A majority of codebases contain outdated components, or “zombie code,” which can result in unpatched vulnerabilities lingering long after they should have been fixed.

According to Synopsys’ Open Source Security and Risk Analysis report, which was released today, 91% of codebases contain components that are at least 10 versions out-of-date.

Furthermore, 49% of codebases contain components that haven’t had any development activity in the last two years. 

The mean age of open source vulnerabilities in the codebases surveyed was 2.5 years old, though almost a quarter of the codebases had a vulnerability over 10 years old. 

The overall security has also worsened year-over-year. In Synopsys’ 2022 report, 48% of codebases had high-risk vulnerabilities, and in 2023 the number jumped to 74%. Synopsys attributes this increase to factors such as layoffs affecting tech workers, which has resulted in there being fewer developers available to fix these issues. 

“This year’s OSSRA report indicates an alarming rise in high-risk open source vulnerabilities across a variety of critical industries, leaving them at risk for exploitation by cybercriminals,” said Jason Schmitt, general manager of Synopsys Software Integrity Group. “The increasing pressure on software teams to move faster and do more with less in 2023 has likely contributed to this sharp rise in open source vulnerabilities. Malicious actors have taken note of this attack vector, so maintaining proper software hygiene by identifying, tracking and managing open source effectively is a key element to strengthening the security of the software supply chain.”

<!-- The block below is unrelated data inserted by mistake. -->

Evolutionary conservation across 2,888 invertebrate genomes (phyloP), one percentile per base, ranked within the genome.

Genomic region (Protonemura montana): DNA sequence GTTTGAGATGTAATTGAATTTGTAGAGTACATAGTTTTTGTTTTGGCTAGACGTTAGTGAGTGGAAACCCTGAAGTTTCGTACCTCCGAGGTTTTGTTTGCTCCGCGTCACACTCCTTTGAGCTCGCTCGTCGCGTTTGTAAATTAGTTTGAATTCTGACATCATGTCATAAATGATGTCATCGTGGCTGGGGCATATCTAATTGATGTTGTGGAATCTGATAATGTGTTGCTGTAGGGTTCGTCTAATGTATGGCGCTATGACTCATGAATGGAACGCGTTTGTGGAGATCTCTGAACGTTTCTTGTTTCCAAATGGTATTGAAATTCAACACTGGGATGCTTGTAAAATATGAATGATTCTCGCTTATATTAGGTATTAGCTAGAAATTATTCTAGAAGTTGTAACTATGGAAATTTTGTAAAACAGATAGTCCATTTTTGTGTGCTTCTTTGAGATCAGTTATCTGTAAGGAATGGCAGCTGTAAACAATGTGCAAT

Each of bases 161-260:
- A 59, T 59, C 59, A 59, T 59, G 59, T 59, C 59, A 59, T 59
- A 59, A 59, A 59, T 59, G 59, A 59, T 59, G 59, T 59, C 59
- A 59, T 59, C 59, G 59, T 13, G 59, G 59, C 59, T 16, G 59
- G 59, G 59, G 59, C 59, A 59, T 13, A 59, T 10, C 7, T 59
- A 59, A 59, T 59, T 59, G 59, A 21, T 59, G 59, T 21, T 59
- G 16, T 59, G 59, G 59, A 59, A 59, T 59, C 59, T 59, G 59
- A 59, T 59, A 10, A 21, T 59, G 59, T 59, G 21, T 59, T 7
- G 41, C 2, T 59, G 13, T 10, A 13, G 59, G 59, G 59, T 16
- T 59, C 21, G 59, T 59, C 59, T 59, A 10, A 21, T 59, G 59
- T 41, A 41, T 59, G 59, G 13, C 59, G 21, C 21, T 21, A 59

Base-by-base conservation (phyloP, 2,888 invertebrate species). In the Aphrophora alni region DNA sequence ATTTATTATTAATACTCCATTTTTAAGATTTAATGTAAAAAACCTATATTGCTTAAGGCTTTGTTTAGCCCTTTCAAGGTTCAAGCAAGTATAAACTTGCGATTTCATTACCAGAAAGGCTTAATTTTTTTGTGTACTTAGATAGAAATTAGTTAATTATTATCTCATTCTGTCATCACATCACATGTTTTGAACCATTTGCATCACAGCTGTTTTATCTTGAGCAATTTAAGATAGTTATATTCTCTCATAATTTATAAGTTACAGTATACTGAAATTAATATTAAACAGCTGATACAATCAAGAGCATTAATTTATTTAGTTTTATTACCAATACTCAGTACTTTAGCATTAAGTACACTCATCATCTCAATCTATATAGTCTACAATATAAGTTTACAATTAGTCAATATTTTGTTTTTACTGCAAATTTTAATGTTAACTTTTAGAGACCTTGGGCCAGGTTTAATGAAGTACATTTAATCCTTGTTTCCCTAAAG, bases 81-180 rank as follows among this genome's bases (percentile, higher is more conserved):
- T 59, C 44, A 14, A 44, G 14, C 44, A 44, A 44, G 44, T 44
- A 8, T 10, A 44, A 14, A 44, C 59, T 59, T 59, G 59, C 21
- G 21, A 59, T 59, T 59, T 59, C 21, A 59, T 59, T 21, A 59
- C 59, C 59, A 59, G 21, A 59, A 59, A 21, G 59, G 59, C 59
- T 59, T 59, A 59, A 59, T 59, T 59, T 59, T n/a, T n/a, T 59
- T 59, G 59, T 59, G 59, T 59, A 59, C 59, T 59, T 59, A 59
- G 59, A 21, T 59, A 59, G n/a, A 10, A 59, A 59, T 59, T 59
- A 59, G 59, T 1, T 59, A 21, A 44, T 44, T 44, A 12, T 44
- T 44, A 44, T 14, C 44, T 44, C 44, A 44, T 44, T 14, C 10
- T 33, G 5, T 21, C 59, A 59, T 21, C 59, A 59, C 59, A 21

Another finding of the report is that companies are struggling with open-source license compliance. Fifty-three percent of the codebases have open-source license conflicts and 31% have either no known license or a custom license. 

The report also found that eight of the top 10 vulnerabilities can be attributed to one vulnerability type: Improper Neutralization.